The timing of the eviction of Patrick McNamara of Knockreddan was more likely in 1891; this is the year of eviction reported in their later reinstatement in 1909 and the same timing as the McNamara's of Uggoon. Plus, a Patrick McNamara, a farmer of Knockreddan, appears as a defendant of numerous petty session complaints through 1891. It is difficult to determine if the evicted "P. McNamara" was Patrick McNamara, Sr. (reported at Knockreddan townland in 1855 Griffith Valuation) or his son named Patrick McNamara (of Knockreddan, arrested part of the Crusheen Conspiracy in 1883).
When Anne McNamara, the daughter of Patrick McNamara, Sr., of Knockreddan, was married in February 1886, her father was reported as still living. But I was unable to find the death record for Patrick McNamara to determine if he was still living in 1891, the year of eviction.
The 1891 eviction of the McNamara's from their Knockreddan lands would have terrible consequences for the McNamara children. They were no long of the farmer class, but laborers who had to work the farms of others. This could be very dangerous, depending upon who you worked for.
Brutal Assault on an Evicted Tenant
At the last Ennis Petty Sessions before Mr Newton Brady, R.M., presiding, Daniel Kearney and John Kearney, brothers, and sons of Bryan Kearney, farmer, O'Brien's Castle, near Spancilhill, were returned for trial at Clare Winter Assizes for a brutal assault on Pat M'Namara in Ennis, on the 22nd June . It is supposed that he was struck with a weight on the side of the head which felled him to the ground, and from the effects of which he got concussion of the brain and was removed from the County Infirmary in an unconscious state. He is not yet completely recovered, though able to attend the court to give evidence. He could not tell which of the Kearneys struck him, but Daniel Kearney was identified by three witnesses, Henry and Andrew McMahon, and John Flaherty, all living in the Borheen. They saw Daniel strike the blow that knocked down M'Namara, and the injured man himself stated that he had been previously assaulted by John Kearney. M'Namara is one of the evicted tenants on the Butler property of Knockreddan near Crusheen, and the ostensible reason for the attack on him was—that he worked for James Grady, of Ballyvanna, who bought the interest in a farm which others bid for and tried to get. The prisoners were admitted to bail in £100, with two sureties in £50 each. Bryan Kearney and Mathew Clune were Daniel's sureties; Stephen Claney and Pat Roughan, Church-street, Ennis, were sureties for John. In connection with the assault there was also a charge against their cousin, Michael Kearney, of Carahan. It was dismissed.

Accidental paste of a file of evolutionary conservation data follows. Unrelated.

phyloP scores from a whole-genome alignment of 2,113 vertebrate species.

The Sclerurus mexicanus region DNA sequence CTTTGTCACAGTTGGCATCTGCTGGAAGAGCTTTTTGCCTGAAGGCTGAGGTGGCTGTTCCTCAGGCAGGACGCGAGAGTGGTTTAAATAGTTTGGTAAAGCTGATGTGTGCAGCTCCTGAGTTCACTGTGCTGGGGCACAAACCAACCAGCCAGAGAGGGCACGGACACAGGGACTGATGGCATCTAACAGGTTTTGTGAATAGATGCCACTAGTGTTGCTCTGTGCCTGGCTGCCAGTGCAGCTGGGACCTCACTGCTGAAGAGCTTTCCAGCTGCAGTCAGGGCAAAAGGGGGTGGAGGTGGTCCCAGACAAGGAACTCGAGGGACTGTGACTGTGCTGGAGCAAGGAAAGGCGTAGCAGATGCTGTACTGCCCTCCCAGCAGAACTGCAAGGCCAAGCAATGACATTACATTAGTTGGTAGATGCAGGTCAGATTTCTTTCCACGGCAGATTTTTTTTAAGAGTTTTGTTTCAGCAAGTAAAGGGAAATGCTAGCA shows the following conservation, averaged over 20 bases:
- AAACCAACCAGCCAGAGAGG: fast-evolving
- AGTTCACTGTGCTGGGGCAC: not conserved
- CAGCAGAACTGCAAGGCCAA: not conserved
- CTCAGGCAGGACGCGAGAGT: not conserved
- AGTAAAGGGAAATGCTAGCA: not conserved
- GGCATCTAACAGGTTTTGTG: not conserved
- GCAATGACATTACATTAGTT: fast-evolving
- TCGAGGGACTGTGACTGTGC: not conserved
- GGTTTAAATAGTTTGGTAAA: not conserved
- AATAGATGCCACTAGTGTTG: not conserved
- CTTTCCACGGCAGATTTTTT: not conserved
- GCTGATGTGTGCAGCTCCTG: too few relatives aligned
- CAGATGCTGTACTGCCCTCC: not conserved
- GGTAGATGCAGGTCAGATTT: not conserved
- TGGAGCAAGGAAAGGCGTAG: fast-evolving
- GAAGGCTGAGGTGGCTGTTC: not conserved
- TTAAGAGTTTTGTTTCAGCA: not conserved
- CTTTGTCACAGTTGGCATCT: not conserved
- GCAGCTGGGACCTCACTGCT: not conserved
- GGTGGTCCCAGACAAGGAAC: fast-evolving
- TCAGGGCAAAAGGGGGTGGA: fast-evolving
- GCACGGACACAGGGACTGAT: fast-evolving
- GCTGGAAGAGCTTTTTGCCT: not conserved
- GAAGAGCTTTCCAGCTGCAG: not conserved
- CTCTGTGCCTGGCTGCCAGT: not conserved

Flag of Ireland, Dublin, Saturday, 21 July 1894
Patrick McNamara in 1894 was working for James Grady of Ballyvana townland, Crusheen, who along with his large family was living in Ballyvana, House #1, in the 1901 census.
http://www.census.nationalarchives.ie/p ... a/1068407/
I am fairly certain that the assaulted Patrick McNamara, was the son of Patrick McNamara of Knockreddan Griffith Valuation, but could not find him living in County Clare in the 1901 census. Having been brutally assaulted, did he immigrate to New York, the same as the Loughery family after their eviction?
Similar to Ellen Moloney Loughery, Patrick McNamara appears among the 23 reinstated tenants listed on the report ending 31 March 1909. From the estate of Misses Butler [of Castlecrine], "McNamara, Patrick", of Knockreddan, was reported with a year of eviction of 1891, annual rent £9, over 27 acres, poor law valuation £10.
Eighteen years after having been evicted, Patrick McNamara, Jr., was able to reclaim in 1909 the McNamara lands at Knockreddan. However, his return does not appear to have been welcome by some of his neighbors as evidenced by the petty session reports of Crusheen.
The six petty session cases #19 through #24 at the Crusheen petty session of 21 August 1909 detail the hostilities of the 4th day of August 1909 between Patrick McNamara and his Tierney neighbors of Knockreddan. Patrick McNamara of Knockreddan appears as the complainant in four cases, and the defendant in two others. The charges by both parties were mostly of assault and use of threatening language, and both parties were found guilty and fined 5 or 10 shillings. In the Griffith Valuation of 1855, Patrick McNamara (Sr.) and Thomas Tierney shared Plot 5 in Knockreddan. From the petty session charges, including one trespass charge by McNamara, I suspect that when the McNamara's were evicted in 1891, their lands were taken by the Tierney family, who were not so happy for Patrick McNamara to return in 1909.